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Development of a web-based spatial decision support system (WSDSS) for river restoration

A framework contributing to the implementation of the EU Water framework Directive (WFD) in Austria

Masterarbeit 2008 66 Seiten

Geowissenschaften / Geographie - Geologie, Mineralogie, Bodenkunde

Leseprobe

Content

Preface and acknowledgements

Statement of originality

Abstract

List of figures

List of tables

Glossary & Abbreviations

1 Introduction
1.1 Goal and background of - and need for - this thesis
1.2 The EU Water Framework Directive
1.3 The implementation of the EU-WFD in Austria

2 Development of a strategy for river restoration in Austria – the MIRR project
2.1 Data research and analysis
2.1.1 Relevant datasets
2.1.2 GIS analyses
2.1.3 Relevant spatial (pressure) criteria and their quantitative relationship to fish

3 Background information on decision making, web based spatial decision support and open source/free GIS products
3.1 Decisions and decision making
3.2 Decision support systems
3.2.1 Spatial decision support systems
3.2.2 Web based spatial decision support
3.3 Open Source and free Web-GIS Software

4 Conceptual development of the WSDSS
4.1 Translating the MIRR project into a DSS framework
4.2 Pre-processing of existing datasets
4.3 Important components of the WSDSS architecture
4.3.1 Entity relationship model (ERM) of the WSDSS database
4.3.2 General description of the data processing within the WSDSS
4.3.3 Detailed description of the data processing within the WSDSS

5 Conclusions

6 Literature

Preface and acknowledgements

For me as a landscape ecologist and scientist strongly related to river systems and fish in the last years Geographical Information Science & Systems have increasingly become a part of my everyday work within the last years. Retrospectively therefore it was a crucial step for me to start the UNIGIS MSc studies at the Paris-Lodron University in Salzburg, especially to be up to date with recent developments of spatial management related to environmental issues at both, a global and European scale. Therefore I want to thank the whole UNIGIS team for the good and co-operative support throughout the whole time of my studies, and the high quality of information that was offered to us. Especially I want to thank Cornelius Roth, Michael Fally and Erika Blaschke for their very friendly and obliging efforts to guide me to the end of my studies. Special thanks also go to Josef Strobl, the “heart” of the UNIGIS-movement, assessor of this thesis. I also want to thank Stefan Schmutz, the project leader of the MIRR project (“Model based Instrument for River Restoration”) forming an important basis for the work presented here, for co-supervising this thesis. Mainly the challenging spatial analyses of different available datasets on multiple ecologically relevant scales that had to be resolved within the MIRR project were the reason for beginning my UNIGIS studies at Salzburg. Furthermore I want to acknowledge Arnulf Christl, member of the Where Group, for supporting the development of the framework for the Decision Support System based on open source tools. Special thanks go also to my partner Bettina and my son Alwin, who had to spend many weekends without my active presence within the last two and a half years due to my studies, especially for their support and motivation. I also want to thank my mother Ulrike Kurahs who laid the foundation for my ability to consequently conduct and manage self directed learning efforts. Special thanks also go to my father Dietmar Zitek for all the hours that he spent with me and brother in nature, which formed the basis for my unremitting interest in keeping and restoring good relationships between humans and their surrounding natural, cultural and social landscapes. I strongly believe that only a holistic understanding of our existence in time and space allows us to develop a deeper and respectful contact to everything that exists. Geographical Information Science & Systems, when creatively used, due to their ability to structure, present and communicate all types of information related to a spatial object might be able to significantly contribute to connecting people with people and people with their physical and biological environment, an indispensible basis for a real sustainable development and liveable future.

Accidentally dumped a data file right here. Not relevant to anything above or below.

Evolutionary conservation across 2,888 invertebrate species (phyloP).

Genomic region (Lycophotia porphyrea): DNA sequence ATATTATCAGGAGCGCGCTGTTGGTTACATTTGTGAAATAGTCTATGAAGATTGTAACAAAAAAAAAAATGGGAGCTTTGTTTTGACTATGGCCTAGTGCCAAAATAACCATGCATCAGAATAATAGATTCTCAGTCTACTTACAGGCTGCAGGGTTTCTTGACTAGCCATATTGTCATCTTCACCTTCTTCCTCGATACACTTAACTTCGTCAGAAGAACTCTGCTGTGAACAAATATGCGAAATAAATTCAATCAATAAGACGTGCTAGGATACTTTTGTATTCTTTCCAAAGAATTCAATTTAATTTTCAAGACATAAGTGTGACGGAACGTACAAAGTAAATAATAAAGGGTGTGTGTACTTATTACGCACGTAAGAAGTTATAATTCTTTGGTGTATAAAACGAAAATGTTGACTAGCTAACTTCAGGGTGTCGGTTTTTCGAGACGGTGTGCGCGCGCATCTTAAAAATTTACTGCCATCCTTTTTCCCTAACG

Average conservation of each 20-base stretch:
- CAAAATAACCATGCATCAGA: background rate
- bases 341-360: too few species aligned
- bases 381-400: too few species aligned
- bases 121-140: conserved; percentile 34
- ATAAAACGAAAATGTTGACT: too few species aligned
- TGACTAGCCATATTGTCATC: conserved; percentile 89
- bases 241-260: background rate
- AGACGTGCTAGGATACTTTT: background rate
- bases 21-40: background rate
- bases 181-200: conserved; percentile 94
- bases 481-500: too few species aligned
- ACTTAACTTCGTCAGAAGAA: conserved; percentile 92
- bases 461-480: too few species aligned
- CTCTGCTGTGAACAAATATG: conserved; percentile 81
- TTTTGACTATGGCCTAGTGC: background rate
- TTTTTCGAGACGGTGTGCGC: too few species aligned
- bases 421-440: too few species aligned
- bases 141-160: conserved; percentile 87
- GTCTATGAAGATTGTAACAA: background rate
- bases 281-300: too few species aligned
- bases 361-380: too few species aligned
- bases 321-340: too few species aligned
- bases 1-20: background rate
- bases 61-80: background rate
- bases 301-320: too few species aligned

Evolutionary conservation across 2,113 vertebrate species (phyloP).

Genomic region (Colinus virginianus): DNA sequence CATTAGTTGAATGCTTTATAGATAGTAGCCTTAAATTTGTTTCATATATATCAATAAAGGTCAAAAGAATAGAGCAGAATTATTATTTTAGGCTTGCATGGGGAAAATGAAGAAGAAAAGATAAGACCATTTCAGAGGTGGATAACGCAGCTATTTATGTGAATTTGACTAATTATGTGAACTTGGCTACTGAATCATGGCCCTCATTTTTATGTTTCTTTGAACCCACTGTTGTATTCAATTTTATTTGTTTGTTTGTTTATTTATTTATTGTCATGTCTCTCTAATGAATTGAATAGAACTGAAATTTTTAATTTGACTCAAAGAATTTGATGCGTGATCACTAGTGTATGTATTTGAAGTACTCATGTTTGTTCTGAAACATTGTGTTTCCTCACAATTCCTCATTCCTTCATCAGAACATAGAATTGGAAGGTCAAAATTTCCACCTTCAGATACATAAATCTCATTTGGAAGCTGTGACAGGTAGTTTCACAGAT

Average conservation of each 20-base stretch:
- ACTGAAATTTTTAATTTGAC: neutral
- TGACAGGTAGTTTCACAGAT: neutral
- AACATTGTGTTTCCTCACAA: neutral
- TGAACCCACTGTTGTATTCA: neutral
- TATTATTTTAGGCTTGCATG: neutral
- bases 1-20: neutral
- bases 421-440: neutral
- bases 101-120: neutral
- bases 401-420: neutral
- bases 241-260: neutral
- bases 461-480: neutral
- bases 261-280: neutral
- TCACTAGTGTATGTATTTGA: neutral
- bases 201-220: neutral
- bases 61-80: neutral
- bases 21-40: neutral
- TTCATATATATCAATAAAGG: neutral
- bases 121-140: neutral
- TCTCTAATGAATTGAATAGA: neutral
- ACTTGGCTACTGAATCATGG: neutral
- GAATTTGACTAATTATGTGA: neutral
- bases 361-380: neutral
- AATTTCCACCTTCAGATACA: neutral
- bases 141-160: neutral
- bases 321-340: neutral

Statement of originality

Hereby I state, that this thesis is the product of my own work, and that any ideas or work of other people are fully referenced in accordance with standard reference practices. The work has not been submitted previously for any other degree, nor is it presently under consideration by any other degree awarding body.

Vienna 30. December 2008 Abbildung in dieser Leseprobe nicht enthalten

Location Date Signature

Abstract